# Compared to an empty ship will a ship

• Slides: 16

Compared to an empty ship, will a ship loaded with a cargo of Styrofoam float lower in water or higher in water? 1. Lower in water 2. Higher in water

Compared to an empty ship, will a ship loaded with a cargo of Styrofoam float lower in water or higher in water? 1. Lower in water 2. Higher in water

Everybody knows that “water seeks its own level, ” but very few people know why water seeks its own level. The reason has most to do with 1. atmospheric pressure. 2. water pressure depending on depth. 3. water’s density.

Everybody knows that “water seeks its own level, ” but very few people know why water seeks its own level. The reason has most to do with 1. atmospheric pressure 2. water pressure depending on depth. 3. water’s density

The density of the block of wood floating in water is 1. greater than the density of water. 2. equal to the density of water. 3. less than half that of water. 4. more than half the density of water. 5. … not enough information is given.

The density of the block of wood floating in water is 1. greater than the density of water. 2. equal to the density of water. 3. less than half that of water. 4. more than half the density of water. 5. … not enough information is given.

An astronaut on Earth notes that in her soft drink an ice cube floats with 9/10 its volume submerged. If she were instead in a lunar module parked on the Moon, the ice in the same soft drink would float with 1. less than 9/10 submerged. 2. 9/10 submerged. 3. more than 9/10 submerged.

An astronaut on Earth notes that in her soft drink an ice cube floats with 9/10 its volume submerged. If she were instead in a lunar module parked on the Moon, the ice in the same soft drink would float with 1. less than 9/10 submerged. 2. 9/10 submerged. 3. more than 9/10 submerged.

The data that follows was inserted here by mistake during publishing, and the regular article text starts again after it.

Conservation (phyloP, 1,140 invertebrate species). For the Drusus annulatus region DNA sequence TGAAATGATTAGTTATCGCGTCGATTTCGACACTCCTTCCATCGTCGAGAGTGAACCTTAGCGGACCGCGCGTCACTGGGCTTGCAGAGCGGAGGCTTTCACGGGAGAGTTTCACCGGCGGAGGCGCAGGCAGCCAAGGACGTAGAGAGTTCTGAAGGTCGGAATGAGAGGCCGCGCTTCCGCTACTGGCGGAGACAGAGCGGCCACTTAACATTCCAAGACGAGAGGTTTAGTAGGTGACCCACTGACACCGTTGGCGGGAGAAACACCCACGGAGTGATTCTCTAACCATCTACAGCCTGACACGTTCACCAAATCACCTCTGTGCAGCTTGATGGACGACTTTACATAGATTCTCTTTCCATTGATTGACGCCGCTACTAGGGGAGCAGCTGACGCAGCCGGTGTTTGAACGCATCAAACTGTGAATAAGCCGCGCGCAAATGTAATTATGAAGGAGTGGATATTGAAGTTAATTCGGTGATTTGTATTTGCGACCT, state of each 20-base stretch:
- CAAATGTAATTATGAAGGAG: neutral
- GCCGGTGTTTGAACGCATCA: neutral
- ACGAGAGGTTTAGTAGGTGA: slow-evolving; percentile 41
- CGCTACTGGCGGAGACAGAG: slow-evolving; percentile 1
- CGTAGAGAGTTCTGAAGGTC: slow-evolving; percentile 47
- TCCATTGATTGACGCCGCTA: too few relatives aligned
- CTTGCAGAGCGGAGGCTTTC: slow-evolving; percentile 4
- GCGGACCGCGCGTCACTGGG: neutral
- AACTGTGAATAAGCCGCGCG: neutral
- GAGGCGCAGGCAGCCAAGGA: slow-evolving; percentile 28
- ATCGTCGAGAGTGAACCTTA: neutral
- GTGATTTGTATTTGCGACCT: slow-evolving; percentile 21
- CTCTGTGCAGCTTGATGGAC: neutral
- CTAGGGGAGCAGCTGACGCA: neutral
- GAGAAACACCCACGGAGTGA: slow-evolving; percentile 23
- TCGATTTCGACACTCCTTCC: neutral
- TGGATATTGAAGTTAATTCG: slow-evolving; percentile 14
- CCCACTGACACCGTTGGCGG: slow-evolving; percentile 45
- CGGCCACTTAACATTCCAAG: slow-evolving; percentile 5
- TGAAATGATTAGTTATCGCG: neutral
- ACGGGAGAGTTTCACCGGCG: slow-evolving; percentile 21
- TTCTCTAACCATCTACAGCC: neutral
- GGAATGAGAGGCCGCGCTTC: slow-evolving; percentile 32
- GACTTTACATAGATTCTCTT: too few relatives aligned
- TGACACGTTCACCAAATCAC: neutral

Consider a boat loaded with scrap iron in a swimming pool. If the iron is thrown overboard into the pool, will the water level at the edge of the pool rise, fall, or remain unchanged? 1. Rise 2. Fall 3. Remain unchanged

Consider a boat loaded with scrap iron in a swimming pool. If the iron is thrown overboard into the pool, will the water level at the edge of the pool rise, fall, or remain unchanged? 1. Rise 2. Fall 3. Remain unchanged

The weight of the stand suspended solid iron ball is equal to the weight of the container of water as shown above. When the ball is lowered into the water the balance is upset. The amount of weight that must be added to the left side to restore balance, compared to the weight of water displaced by the ball, would be 1. half. 3. twice. 2. the same. 4. more than twice.

The weight of the stand suspended solid iron ball is equal to the weight of the container of water as shown above. When the ball is lowered into the water the balance is upset. The amount of weight that must be added to the left side to restore balance, compared to the weight of water displaced by the ball, would be 1. half. 3. twice. 2. the same. 4. more than twice.

Gently push down on the pan of the scale and the display shows an increase in force. Likewise if you do the same on the rim of the beaker. But what if you immerse your fingertip in the water, without touching the beaker? Then the scale reading 1. doesn’t change. 2. shows an increase. 3. shows a decrease.

Gently push down on the pan of the scale and the display shows an increase in force. Likewise if you do the same on the rim of the beaker. But what if you immerse your fingertip in the water. without touching the beaker? Then the scale reading 1. doesn’t change. 2. shows an increase. 3. shows a decrease.

Consider a solid brass cube and a solid brass sphere that have equal surface areas. When both are completely submerged in water, the one experiencing the greater buoyant force is the 1. cube. 2. sphere. 3. … both the same. 4. … not enough information to say.

Consider a solid brass cube and a solid brass sphere that have equal surface areas. When both are completely submerged in water, the one experiencing the greater buoyant force is the 1. cube. 2. sphere. 3. … both the same. 4. … not enough information to say.